Monitoring of On-column Methionine Oxidation as Part of a System Suitability Test During UHPLC–MS/MS Peptide Mapping

November 1, 2019
Björn Mautz

,
Maximiliane König

,
Vincent Larraillet

,
Michael Mølhøj

Special Issues

Special Issues, Special Issues-11-01-2019, Volume 37, Issue 11
Page Number: 8–13

Long-term column use can lead to on-column methionine oxidation during LC–MS/MS peptide mapping of antibody-based biotherapeutics. Following the approach described here minimizes the risk of measuring oxidative artifacts, and helps generate high quality data to provide reliable quantitative information about product-related heterogeneities.

Peptide mapping by liquid chromatographytandem mass spectrometry (LC–MS/MS) is an essential analytical tool for the characterization of biotherapeutics, such as for the identification and quantification of post-translational modifications, including oxidation. Therefore, is it crucial that the LC–MS system is performing under optimal conditions, ensuring reproducible and accurate quantitative information. A system suitability test is usually performed prior to sample analysis to confirm that the sample preparation and instrument performance are adequate and running as expected. Induced in-source oxidation is a known phenomenon associated with the electrospray process, and can be discriminated from relevant sample oxidation. On-column methionine oxidation can also take place during LC–MS/MS peptide mapping analysis of antibody-based biotherapeutics over long-term column use. This article describes how the monitoring of on-column methionine oxidation as part of system suitability testing can be used to control unintended on-column methionine oxidation of biotherapeutics. This approach minimizes the risk of measuring oxidative artifacts, and helps generate high quality data to provide reliable quantitative information about product-related heterogeneities.

Björn Mautz*, Vincent Larraillet*, Maximiliane König, and Michael Mølhøj

* Both authors contributed equally to this work.


Peptide mapping by ultrahigh- pressure liquid chromatography–tandem mass spectrometry (UHPLC–MS/MS) is extensively used for various purposes, such as identity testing, disulfide bond analysis, host cell protein analysis, sequence variant analysis, assessment of potential critical quality attributes, and multiple-attribute methodology (MAM) workflows for biotherapeutics, including the evaluation of post-translation modifications (PTMs). PTMs occur at distinct amino acid side chains or peptide linkages, and are added shortly after translation is completed, after folding during passage through the Golgi apparatus, upon bioprocessing, storage, stress, or after administration. In therapeutic proteins, PTMs are especially critical if they negatively influence drug potency or safety. It is therefore essential to ensure reproducibility in the manufacturing process of therapeutic proteins so that there is no significant difference in the effective dose, and to prevent unexpected side effects. Consequently, PTMs need to be monitored and controlled to demonstrate batch consistency and comparability of manufactured clinical material. It is essential that the sample preparation method, the liquid chromatography system, and the mass spectrometer are performing optimally to ensure reliable data. For example, suitable endoproteolytic digestion methods at mildly acidic conditions (pH 6.0) have been developed to keep to a minimum artificial deamidation and succinimide formation (1–2).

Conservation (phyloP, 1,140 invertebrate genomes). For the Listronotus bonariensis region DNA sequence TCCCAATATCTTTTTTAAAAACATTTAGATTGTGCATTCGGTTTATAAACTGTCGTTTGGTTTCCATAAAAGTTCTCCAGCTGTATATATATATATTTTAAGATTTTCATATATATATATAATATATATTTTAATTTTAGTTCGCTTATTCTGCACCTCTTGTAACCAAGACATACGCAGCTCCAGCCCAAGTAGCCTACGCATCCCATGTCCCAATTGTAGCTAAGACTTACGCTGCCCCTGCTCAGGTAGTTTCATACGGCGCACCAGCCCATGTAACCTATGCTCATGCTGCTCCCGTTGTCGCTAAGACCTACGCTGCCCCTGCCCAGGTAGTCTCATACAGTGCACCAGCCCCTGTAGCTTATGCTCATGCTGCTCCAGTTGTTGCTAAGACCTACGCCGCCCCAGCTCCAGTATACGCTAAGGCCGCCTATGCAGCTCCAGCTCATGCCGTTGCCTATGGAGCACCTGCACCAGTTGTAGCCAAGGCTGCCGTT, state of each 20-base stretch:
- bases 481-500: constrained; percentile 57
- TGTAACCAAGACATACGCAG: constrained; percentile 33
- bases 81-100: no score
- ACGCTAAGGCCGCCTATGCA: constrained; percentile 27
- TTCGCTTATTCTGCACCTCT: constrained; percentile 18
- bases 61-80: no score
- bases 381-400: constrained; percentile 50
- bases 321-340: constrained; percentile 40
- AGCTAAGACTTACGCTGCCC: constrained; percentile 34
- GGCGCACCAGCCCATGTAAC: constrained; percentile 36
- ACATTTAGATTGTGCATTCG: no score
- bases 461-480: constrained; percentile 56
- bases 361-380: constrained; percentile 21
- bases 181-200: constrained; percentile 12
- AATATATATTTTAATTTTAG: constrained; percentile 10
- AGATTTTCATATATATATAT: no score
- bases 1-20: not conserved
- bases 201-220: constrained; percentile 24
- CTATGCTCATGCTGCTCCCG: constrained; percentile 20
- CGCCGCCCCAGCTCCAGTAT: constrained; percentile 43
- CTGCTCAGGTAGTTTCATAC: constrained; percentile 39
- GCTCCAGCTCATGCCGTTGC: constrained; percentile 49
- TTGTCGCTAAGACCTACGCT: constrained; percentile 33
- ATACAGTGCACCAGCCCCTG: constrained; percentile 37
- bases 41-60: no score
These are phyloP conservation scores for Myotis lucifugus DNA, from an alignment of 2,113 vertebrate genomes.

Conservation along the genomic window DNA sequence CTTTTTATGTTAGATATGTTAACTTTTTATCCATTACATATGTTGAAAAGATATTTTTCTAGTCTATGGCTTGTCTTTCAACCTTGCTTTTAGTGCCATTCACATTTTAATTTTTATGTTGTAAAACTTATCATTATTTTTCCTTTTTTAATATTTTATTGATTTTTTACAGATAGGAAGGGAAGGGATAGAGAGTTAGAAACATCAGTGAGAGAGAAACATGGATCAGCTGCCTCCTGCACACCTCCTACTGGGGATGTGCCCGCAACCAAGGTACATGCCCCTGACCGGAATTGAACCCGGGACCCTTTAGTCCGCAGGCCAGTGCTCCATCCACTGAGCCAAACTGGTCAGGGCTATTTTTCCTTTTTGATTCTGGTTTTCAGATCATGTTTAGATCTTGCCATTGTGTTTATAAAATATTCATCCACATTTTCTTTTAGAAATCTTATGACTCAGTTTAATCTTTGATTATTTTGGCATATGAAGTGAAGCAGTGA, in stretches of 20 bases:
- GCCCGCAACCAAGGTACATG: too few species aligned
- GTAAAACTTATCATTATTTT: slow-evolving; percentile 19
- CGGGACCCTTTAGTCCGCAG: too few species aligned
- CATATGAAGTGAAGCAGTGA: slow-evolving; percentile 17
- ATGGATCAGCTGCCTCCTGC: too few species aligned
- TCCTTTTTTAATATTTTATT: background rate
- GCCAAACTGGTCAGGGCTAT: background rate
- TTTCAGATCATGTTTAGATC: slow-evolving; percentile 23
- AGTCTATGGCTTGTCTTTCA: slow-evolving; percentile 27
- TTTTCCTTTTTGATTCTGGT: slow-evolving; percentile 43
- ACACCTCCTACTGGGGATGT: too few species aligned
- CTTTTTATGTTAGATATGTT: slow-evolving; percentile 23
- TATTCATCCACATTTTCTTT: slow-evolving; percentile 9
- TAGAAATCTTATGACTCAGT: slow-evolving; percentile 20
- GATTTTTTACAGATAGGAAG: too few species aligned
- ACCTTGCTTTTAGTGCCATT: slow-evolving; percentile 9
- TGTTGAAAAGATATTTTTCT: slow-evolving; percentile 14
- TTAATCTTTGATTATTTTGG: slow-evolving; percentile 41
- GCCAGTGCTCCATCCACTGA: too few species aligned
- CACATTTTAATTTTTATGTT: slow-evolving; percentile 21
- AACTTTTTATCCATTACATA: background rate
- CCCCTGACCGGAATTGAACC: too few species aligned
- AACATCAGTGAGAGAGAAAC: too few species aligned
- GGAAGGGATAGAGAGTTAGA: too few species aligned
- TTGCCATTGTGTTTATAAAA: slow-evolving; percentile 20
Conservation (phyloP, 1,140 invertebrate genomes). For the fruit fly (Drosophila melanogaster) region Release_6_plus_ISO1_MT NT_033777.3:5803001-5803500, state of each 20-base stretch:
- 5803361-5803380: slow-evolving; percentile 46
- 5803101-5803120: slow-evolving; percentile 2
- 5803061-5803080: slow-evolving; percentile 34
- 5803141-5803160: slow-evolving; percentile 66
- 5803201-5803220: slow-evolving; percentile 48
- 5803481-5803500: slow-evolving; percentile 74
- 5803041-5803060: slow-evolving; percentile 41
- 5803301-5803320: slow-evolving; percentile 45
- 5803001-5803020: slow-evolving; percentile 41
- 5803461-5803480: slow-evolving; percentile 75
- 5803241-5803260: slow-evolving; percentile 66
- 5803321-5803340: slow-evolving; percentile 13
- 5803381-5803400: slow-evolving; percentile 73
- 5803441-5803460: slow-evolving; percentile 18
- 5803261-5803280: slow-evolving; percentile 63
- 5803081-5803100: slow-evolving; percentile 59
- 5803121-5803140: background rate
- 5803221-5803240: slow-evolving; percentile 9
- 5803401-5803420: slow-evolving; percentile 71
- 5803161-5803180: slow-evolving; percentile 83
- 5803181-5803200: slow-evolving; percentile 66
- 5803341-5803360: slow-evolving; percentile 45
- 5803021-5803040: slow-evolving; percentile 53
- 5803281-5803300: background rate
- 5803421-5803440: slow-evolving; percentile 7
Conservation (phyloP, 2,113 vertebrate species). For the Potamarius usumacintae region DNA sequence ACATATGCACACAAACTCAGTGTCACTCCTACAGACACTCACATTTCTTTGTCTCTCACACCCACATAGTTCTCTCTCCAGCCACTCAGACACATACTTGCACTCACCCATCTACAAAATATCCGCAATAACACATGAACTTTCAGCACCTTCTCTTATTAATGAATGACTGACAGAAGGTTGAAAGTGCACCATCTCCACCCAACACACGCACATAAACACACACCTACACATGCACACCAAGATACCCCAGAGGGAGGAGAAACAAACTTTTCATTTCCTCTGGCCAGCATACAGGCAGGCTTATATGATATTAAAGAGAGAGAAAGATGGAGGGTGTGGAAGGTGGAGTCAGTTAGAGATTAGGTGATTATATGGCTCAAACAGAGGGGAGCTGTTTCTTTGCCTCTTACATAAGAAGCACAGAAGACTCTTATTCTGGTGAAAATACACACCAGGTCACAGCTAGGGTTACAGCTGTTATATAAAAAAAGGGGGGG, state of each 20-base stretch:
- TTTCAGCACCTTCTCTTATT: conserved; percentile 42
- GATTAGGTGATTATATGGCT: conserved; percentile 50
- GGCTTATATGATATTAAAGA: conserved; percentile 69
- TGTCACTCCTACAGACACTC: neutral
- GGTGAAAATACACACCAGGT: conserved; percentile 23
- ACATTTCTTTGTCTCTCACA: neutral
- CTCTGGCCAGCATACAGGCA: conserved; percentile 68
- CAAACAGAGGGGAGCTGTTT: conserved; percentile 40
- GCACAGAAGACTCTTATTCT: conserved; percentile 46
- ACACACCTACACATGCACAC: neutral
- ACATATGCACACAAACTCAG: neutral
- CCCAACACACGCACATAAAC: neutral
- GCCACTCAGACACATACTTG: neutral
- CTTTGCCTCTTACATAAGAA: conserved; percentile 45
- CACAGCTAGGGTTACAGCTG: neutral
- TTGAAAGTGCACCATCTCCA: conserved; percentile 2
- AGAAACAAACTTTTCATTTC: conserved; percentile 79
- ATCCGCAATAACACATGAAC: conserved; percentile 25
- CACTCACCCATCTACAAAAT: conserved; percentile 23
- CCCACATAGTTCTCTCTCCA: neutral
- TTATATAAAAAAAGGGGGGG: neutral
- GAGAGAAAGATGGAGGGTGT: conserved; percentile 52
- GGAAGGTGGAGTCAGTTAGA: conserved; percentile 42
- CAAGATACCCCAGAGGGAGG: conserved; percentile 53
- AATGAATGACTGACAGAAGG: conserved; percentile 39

Oxidation is a source of protein variability and one of the major degradation pathways for protein therapeutics in vitro and in vivo. The sulfur-containing cysteine (unpaired) and methionine residues are particularly susceptible to oxidation (3), and are often monitored during formulation development, batch characterization, and long-term stability studies. Protein oxidation can lead to diverse functional consequences, such as lower activity or potency, increased susceptibility to aggregation, and altered immunogenicity (4–10). Methionine residues are readily oxidized to methionine sulfoxide (MetO) S- and R-diastereomers by many reactive species adding oxygen to the sulfur atom (11–13), and the reaction is essentially pH independent (14). Given that MetO is more hydrophilic relative to methionine, it will elute earlier on a reversed-phase column (15). The level of sample oxidation can be easily quantified by comparing the peak area of the MetO with the methionine peak. In addition to the sample oxidation, a redox reaction in the electrospray ionization (ESI) source can also occur, causing artificial in-source oxidations (16–17). Usually, in-source oxidation can be easily detected based on the identical elution profile of modified and unmodified peptides, allowing in-source oxidation to easily be discriminated from in-sample oxidation (15). MetO can be further oxidized to methionine sulfone (MetO2). Other commonly oxidized residues include tryptophan and histidine (18–19).